b.8 June 1936 d.4 December 2009
MB Zagreb(1961) FRCP(2004)
Bozidar Vrhovac ('Darko') was professor of medicine at the University of Zagreb, Croatia. He was renowned for his dedication to clinical pharmacology, patient safety and international collaboration.
Born in Zagreb, he was the son of Vuk and Beata Vrhovac. His father was a professor at the medical school and regarded as the founder of endocrinology in Croatia; he was to greatly influence his son in his chosen career. After attending a classical grammar school, he studied medicine at Zagreb medical school and clinical hospital. While he was a student he worked as an assistant in the department of physiology and had the opportunity to make exchange visits to hospitals in Munich and Zurich.
He graduated in 1961, did his internship for two years and then did National Service for a year as a medical officer in the Army.
In the emergency department of Zagreb Hospital, where he worked from 1963 to 1965, he became interested by his colleagues’ prescribing habits and wondered why they chose many different drugs for the same diseases. In 1965 he began his residency training in internal medicine at the Zagreb University Hospital’s department of medicine. He finished six years later and was appointed assistant professor in clinical pathology. It was the first professorship in that subject in Yugoslavia at the time. Simultaneously he became head of the intensive care unit and, from this time onwards, he began his campaign to promote a rational drug therapy scheme at the hospital.
In 1972 he spent a year as a fellow in the department of clinical pharmacology at University College Hospital Medical School in London, having been awarded a scholarship by the National Ministry for Sciences. While there he was mentored by Desmond Laurence, the author of the standard textbook, Clinical pharmacology of which Vrhovac was later to organise a Croatian edition with his own additional notes.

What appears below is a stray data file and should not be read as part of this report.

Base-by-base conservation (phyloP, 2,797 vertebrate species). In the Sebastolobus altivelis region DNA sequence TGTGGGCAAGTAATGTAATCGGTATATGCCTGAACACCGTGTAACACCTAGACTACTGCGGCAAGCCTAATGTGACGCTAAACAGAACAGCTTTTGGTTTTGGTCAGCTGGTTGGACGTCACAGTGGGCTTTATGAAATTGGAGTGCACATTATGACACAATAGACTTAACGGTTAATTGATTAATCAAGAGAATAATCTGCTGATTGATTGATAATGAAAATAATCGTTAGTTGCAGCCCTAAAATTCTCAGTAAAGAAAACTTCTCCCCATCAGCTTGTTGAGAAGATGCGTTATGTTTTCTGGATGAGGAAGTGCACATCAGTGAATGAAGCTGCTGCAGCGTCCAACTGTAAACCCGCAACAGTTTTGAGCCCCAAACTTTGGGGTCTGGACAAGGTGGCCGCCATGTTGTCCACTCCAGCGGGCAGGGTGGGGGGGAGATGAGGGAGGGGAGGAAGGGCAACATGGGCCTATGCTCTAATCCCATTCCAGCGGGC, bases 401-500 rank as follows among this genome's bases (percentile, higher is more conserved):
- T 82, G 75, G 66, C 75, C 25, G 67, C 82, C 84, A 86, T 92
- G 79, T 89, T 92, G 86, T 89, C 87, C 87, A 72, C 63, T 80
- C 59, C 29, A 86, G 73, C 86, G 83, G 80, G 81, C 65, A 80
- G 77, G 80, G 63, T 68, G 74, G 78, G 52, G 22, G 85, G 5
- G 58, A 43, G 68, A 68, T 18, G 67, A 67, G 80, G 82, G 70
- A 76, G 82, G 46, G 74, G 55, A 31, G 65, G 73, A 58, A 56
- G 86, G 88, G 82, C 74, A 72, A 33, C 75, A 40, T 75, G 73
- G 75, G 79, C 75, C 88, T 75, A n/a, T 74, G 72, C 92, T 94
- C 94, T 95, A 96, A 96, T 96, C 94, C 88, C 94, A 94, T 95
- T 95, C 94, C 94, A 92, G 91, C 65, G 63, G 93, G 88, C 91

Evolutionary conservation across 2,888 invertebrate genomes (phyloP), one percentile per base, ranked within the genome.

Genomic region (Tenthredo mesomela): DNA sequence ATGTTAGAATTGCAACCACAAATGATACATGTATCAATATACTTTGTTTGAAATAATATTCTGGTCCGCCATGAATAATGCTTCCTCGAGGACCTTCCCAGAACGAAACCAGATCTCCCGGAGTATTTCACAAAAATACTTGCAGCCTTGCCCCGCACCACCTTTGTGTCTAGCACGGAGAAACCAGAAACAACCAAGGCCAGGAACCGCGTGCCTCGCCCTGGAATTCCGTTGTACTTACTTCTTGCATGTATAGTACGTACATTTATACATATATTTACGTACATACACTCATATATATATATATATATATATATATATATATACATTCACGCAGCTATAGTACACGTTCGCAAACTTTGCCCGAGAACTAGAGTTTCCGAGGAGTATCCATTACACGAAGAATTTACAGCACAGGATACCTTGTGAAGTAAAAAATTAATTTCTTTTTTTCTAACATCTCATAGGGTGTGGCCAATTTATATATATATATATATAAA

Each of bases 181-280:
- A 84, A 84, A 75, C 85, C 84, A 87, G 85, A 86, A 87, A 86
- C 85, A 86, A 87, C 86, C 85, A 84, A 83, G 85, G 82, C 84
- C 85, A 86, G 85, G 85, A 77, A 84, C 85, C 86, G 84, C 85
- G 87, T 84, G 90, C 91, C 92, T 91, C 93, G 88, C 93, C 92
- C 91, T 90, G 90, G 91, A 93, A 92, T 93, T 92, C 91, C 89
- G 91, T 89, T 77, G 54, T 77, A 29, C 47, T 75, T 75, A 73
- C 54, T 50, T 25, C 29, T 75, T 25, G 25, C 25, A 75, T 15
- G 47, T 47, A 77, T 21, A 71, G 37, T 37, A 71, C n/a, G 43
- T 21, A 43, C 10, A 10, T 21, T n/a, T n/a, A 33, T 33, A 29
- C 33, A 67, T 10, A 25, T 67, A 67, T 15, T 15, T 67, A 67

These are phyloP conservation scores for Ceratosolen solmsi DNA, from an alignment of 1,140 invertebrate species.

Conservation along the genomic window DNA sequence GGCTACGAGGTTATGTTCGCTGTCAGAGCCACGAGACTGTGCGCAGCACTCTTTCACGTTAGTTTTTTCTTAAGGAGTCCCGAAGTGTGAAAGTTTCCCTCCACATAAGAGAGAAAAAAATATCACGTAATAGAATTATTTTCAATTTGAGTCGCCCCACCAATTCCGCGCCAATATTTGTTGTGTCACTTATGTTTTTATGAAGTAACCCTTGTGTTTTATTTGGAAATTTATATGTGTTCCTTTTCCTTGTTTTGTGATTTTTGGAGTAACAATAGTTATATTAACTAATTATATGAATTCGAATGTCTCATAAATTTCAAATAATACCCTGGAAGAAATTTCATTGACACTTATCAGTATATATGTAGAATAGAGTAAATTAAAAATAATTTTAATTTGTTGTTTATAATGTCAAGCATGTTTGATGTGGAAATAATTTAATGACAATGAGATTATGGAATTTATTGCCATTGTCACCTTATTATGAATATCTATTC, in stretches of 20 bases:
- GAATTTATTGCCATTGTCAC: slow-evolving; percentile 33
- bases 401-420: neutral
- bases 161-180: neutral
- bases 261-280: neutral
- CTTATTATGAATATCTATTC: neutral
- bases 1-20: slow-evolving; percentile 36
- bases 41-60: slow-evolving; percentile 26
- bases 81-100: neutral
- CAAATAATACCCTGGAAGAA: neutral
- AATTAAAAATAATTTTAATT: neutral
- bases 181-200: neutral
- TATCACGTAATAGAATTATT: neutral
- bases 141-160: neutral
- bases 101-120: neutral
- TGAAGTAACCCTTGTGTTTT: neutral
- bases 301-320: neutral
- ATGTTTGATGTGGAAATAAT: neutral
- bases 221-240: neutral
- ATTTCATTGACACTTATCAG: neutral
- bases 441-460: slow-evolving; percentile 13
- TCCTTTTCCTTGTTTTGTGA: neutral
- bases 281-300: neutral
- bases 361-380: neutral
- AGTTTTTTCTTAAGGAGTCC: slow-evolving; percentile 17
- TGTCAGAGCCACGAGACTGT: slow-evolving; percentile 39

On his return he organised, and was appointed head of, the first department of clinical pharmacology in the country. He also participated in the founding of the section for pharmacotherapy of the Croatian Medical Association; this was later renamed the Society for Clinical Pharmacology and Therapeutics and he became its first president. In 1976 he became associate professor and, four years later, full professor at the Zagreb Medical School. Representing his country on several different bodies within the World Health Organization (WHO), he was especially proud of being included in WHO symposia on drug evaluation and control. He had been head of the WHO National Adverse Drug Reaction Monitoring Centre since 1974.
A prolific author, he published over 700 scientific papers and wrote or edited 15 textbooks either on his own or in collaboration with others. His Textbook of internal medicine (Zagreb, Naklad Ljevak) was published in four editions, the latest in 2008. From 1981 to 2007 he was the chief editor of the national journal Pharmaca and he also organised the translation of several standard texts into Croatian stressing the need for local rational prescribing policies in the texts. He was on the editorial boards of many European pharmacological journals and was an active participant in many international conferences.
A warm and sociable man, he had suffered from diabetes for over 50 years and gave this as a reason for his constant hard work. He loved dancing and also playing tennis – indeed he had enjoyed a game on the day of his death.
In 1963 he married Yvonne, who became a professor of philosophy at the University of Zagreb. Their only son Radovan followed him into medicine and was also a professor at the School of Medicine in Zagreb. When he died suddenly, at home, he was survived by his wife and son, daughter-in- law, Jasmina, and grandchildren, Pava and Ivan.
[Basic clin pharm toxic http://onlinelibrary.wiley.com/doi/10.1111/j.1742-7843.2010.00555.x/epdf - accessed 15 May 2015]
(Volume XII, page web)
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